Monthly Archive: December
The monastery at Deir Mar Musa would not have just comprised the main buildings, the monks would actually have been dispersed in hermitages across the landscape.
Women have grown, groomed and decorated their fingernails for over 5000 years – From the women of Ancient Egypt to the nail salon industry that flourished during the 80s and 90s, nail trends have had authority over beauty regimes across regions and eras. By the late 20th century manicured fingernails would become a sign of the leisure class among many different cultures. Grooming your fingernails parallels the act of using cosmetics, it exhibits self-expression and character.
Have you ever wondered how museums collect their treasured artefacts? You probably know that many objects are generously donated to such cultural centres. But do you know the story or the provenance (the record of origin and history of ownership) behind these objects? The ROM is full of interesting acquisition stories—many of which can be found in the Curatorial departments and the Library & Archives. This is just one…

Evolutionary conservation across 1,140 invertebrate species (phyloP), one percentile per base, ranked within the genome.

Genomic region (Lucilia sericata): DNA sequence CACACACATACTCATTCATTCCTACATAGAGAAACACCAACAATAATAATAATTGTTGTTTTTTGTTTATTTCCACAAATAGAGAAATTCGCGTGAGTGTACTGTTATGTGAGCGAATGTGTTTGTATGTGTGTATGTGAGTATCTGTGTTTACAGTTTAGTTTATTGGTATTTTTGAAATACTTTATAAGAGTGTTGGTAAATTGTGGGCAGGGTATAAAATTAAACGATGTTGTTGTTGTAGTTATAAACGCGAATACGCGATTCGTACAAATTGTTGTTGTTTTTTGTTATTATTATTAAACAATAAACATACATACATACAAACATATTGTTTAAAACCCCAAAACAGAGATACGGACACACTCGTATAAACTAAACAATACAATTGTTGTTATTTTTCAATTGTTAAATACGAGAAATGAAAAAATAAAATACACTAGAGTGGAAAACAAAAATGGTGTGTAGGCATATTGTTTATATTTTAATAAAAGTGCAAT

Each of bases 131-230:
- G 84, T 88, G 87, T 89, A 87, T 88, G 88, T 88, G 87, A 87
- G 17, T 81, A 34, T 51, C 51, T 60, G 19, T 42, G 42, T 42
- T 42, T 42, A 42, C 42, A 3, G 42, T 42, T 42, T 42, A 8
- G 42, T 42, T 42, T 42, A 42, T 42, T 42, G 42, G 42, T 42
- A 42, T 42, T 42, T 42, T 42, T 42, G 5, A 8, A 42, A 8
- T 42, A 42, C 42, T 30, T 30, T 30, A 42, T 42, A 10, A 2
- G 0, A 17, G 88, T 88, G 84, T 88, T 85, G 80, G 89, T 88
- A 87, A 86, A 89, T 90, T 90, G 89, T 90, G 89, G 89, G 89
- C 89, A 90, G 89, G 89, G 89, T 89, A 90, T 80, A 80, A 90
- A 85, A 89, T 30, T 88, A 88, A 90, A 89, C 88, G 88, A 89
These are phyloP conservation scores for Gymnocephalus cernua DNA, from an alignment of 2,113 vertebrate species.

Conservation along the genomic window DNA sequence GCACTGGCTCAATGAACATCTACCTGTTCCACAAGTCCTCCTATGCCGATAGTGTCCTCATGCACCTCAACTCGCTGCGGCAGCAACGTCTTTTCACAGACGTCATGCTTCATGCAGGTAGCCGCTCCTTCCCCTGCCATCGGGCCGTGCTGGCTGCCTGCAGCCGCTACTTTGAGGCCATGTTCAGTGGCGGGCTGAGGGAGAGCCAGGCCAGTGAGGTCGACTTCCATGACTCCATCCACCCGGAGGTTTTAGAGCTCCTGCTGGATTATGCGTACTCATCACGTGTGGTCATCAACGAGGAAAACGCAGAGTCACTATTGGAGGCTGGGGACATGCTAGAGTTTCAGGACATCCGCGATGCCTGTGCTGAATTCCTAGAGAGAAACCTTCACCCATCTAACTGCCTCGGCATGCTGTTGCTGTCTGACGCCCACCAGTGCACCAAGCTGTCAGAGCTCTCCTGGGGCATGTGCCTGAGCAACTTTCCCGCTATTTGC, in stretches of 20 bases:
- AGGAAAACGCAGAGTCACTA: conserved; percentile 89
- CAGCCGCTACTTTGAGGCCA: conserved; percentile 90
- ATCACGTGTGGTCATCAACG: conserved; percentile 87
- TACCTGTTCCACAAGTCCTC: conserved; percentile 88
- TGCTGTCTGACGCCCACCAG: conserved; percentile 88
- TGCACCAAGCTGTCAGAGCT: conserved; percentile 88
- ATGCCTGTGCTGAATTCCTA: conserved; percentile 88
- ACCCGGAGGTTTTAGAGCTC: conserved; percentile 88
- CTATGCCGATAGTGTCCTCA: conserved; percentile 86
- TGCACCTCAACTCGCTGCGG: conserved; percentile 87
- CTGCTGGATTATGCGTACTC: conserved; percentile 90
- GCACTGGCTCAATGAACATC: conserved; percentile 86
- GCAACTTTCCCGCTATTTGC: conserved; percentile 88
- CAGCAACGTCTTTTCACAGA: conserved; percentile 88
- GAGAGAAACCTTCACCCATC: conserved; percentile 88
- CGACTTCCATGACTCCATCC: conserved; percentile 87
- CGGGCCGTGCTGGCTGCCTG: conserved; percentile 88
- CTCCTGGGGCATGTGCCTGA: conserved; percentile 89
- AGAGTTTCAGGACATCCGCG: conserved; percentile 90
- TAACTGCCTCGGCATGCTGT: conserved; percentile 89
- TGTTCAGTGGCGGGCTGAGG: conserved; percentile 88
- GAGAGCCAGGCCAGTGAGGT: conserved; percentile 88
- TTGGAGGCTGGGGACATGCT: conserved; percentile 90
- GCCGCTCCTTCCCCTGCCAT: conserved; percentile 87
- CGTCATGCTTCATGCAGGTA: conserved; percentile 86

The third in a series on the monastery of St Moses in Syria comprises a detailed examination of the important cycle of 11th-12th century frescoes found in the chapel.
On Friday June 27th, I manned the Botanical Battlestation in the Schad Gallery for a Friday Night Live feast of strange, symbolic and sexual plant specimens.
Despite there being almost 1,400 years of occupation at Deir Mar Musa, strangely the overwhelming majority of the pottery found at the site can be assigned to the "Mamluk" period. The period of Mamluk rule in Greater Syria (1260-1516) generally reflects an archaeological horizon that post-dates the destruction of the great ceramic production centre at al-Raqqa, and Eastern Syria became a wasteland on the border with the Mongol Ilkhanate dynasty of Iran, leaving Damascus as the sole producer of elite quality under-glaze painted stone-paste bodied ceramics.
In celebration of Canada Day and Canadian Heritage Week (July 1st - July 7th) this post will relfect on the rich heritage and history embedded within our maple leaf.
Fashion forms culture, history and identity – and likewise fashion can be formed by its function in our daily lives. Our new exhibition, Fashion Follows Form invites Members to think critically about the relationship between function and fashion, in particular it’s inclination to favour form over function.